It is also hoping to persuade Afghan government troops to surrender the posts left to them by retreating NATO and US forces rather than stand and fight.

The anonymous source which handed the video to Funker530 said they hoped the footage would persuade army units that surrender is not necessarily the ‘safe’ option.

The Taliban now claims to be in control of some 80 per cent of Afghanistan after retaking many rural areas from government forces.

However, observers say the extremist group is only in control of 30 per cent of the population because government forces have largely abandoned the countryside and concentrated their forces in urban centers.

An offensive to try and capture those towns and cities is expected later this year, with the result of those battles determining the future power balance of the country.

If government forces and the militias they have hired to boost their ranks prevail, then it is likely to bring the Taliban back to the negotiating table for currently-stalled peace talks aimed at hashing out a power-sharing deal.

Afghan government forces have taken over defence of the country following the retreat of US and NATO forces, but are struggling to retain control (file image)

Afghan government forces have taken over defence of the country following the retreat of US and NATO forces, but are struggling to retain control (file image)

The Taliban now claims to be in control of 80 per cent of Afghan territory, with a major offensive to retake towns and cities expected over the summer (pictured, Taliban spokesmen holding a news conference in Russia last week)

The Taliban now claims to be in control of 80 per cent of Afghan territory, with a major offensive to retake towns and cities expected over the summer (pictured, Taliban spokesmen holding a news conference in Russia last week)

If the government capitulates and the Taliban seize control of major power centres, then it could return the country to their control for the first time since the Nineties and undo two decades of western intervention.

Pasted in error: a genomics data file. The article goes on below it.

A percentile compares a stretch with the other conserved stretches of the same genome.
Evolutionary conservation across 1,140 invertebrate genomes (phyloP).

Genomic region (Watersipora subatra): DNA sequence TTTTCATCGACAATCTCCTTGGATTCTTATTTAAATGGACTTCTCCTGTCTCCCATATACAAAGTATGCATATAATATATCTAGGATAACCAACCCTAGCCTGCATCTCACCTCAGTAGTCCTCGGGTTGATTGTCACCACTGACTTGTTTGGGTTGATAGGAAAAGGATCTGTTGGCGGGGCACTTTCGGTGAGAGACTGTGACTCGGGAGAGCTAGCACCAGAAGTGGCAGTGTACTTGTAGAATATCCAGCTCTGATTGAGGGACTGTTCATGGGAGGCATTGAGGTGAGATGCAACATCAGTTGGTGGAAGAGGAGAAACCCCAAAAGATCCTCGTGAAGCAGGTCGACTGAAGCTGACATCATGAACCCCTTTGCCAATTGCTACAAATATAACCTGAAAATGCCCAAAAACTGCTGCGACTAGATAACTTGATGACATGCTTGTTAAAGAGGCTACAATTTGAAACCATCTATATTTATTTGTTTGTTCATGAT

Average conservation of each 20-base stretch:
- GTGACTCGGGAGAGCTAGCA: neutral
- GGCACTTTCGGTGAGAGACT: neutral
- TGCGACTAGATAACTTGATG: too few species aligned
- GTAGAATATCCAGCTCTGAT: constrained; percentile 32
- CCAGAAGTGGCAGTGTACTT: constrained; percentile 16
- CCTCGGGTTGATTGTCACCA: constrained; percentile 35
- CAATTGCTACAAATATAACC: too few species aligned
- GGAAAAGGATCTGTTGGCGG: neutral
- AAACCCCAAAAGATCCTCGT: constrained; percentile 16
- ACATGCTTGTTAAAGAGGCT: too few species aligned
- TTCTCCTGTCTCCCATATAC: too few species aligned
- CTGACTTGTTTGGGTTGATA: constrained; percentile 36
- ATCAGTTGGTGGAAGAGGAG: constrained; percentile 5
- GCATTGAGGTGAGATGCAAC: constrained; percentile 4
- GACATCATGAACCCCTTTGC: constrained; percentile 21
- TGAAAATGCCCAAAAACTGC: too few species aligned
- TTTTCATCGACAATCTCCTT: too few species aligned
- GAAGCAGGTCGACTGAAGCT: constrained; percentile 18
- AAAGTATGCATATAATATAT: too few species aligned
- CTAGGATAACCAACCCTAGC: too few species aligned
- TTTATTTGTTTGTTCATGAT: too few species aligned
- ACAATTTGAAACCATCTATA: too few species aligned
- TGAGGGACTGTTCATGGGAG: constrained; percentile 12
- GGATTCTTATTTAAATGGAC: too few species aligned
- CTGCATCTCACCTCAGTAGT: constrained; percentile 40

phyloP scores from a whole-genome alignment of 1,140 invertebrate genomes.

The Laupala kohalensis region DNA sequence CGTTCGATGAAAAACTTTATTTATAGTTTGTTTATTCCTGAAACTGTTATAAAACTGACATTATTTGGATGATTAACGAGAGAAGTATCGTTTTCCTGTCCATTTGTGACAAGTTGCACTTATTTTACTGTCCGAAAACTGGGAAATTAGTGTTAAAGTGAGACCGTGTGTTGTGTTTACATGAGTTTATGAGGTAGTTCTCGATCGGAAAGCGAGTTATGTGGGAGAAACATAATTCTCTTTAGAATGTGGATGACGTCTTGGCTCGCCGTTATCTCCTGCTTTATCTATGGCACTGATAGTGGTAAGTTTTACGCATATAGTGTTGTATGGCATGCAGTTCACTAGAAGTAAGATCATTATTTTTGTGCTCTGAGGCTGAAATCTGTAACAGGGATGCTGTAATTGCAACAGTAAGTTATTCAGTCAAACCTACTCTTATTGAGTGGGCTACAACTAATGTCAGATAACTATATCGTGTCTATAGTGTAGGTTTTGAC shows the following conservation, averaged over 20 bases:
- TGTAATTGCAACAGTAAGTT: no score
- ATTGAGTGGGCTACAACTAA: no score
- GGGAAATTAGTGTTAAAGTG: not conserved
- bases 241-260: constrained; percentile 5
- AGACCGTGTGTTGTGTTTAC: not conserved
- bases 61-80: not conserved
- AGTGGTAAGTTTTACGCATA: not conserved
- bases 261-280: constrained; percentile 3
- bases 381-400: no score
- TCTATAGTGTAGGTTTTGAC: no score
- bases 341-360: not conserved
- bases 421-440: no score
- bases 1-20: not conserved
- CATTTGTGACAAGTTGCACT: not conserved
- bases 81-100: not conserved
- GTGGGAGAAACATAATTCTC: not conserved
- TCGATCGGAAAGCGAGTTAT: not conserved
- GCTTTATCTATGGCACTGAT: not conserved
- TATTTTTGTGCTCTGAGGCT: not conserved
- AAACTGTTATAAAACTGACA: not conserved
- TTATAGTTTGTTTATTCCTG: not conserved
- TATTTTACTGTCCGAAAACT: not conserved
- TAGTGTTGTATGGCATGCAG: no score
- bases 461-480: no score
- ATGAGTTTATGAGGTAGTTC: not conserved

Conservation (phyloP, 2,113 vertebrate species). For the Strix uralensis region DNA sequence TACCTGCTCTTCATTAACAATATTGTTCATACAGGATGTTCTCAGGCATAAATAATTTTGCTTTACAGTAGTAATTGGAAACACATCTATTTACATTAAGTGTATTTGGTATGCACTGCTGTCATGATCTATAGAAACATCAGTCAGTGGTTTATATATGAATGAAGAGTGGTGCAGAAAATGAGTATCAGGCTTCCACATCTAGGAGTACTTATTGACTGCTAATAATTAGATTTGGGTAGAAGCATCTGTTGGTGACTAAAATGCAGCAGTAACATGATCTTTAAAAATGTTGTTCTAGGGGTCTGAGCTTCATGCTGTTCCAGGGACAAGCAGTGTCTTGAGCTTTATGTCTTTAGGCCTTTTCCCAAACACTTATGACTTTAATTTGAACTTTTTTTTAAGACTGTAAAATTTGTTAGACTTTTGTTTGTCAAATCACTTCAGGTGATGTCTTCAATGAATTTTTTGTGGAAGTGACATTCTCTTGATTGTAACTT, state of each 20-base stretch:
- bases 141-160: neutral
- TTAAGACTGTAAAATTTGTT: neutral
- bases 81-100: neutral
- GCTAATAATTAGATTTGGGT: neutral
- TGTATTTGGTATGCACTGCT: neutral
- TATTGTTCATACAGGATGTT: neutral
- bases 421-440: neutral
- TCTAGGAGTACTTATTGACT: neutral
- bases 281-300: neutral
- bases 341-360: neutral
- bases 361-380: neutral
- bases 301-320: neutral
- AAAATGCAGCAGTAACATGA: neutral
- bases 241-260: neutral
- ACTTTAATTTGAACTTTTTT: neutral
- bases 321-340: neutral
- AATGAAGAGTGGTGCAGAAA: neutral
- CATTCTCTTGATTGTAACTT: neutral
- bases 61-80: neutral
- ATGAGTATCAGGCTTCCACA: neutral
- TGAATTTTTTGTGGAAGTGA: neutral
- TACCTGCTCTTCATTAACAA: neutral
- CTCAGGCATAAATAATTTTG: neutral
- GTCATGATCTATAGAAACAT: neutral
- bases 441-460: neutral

In perhaps the bleakest scenario, neither side is able to land a decisive blow and the country descends into a civil war which potentially drags in its regional neighbours – as happened in Afghanistan in the 1990s and more-recently in Syria.

As the violence grows, the UN warned on Tuesday that any major escalation will create a fresh refugee crisis as civilians flee their homes – either directly due to fighting or out of fear of what life will become if the Taliban retake control.

Already, there are reports of women trying to flee the country because they do not want to be subject to the Taliban’s strict interpretation of Sharia.

Those living in areas which have fallen to the group say women have been banned from attending school or leaving their homes without their husband’s permission. 

A western coalition of troops, led by the US, invaded Afghanistan in late 2001 following September 11 with the aim of toppling the Taliban which had provided safe haven for Osama bin Laden – al-Qaeda leader and mastermind of the attacks.

The Taliban were quickly ousted, but the mission soon expanded and morphed into a nation-building exercise aimed at establishing democracy in the Middle East.

Now, after two decades and trillons of dollars spent, western forces have all-but departed Afghanistan after President Biden made good on a pledge by President Trump to withdraw. 

They have handed control to the Afghan army, which is struggling to maintain control in the face of a lighting-fast Taliban offensive.

The U.S. general leading the war in Afghanistan, Austin Miller, relinquished command at a ceremony in the capital, Kabul, on Monday and quietly left the country, a symbolic end to America’s longest conflict.

U.S. President Joe Biden has acknowledged that Afghanistan’s future was far from certain but said the Afghan people must decide their own fate.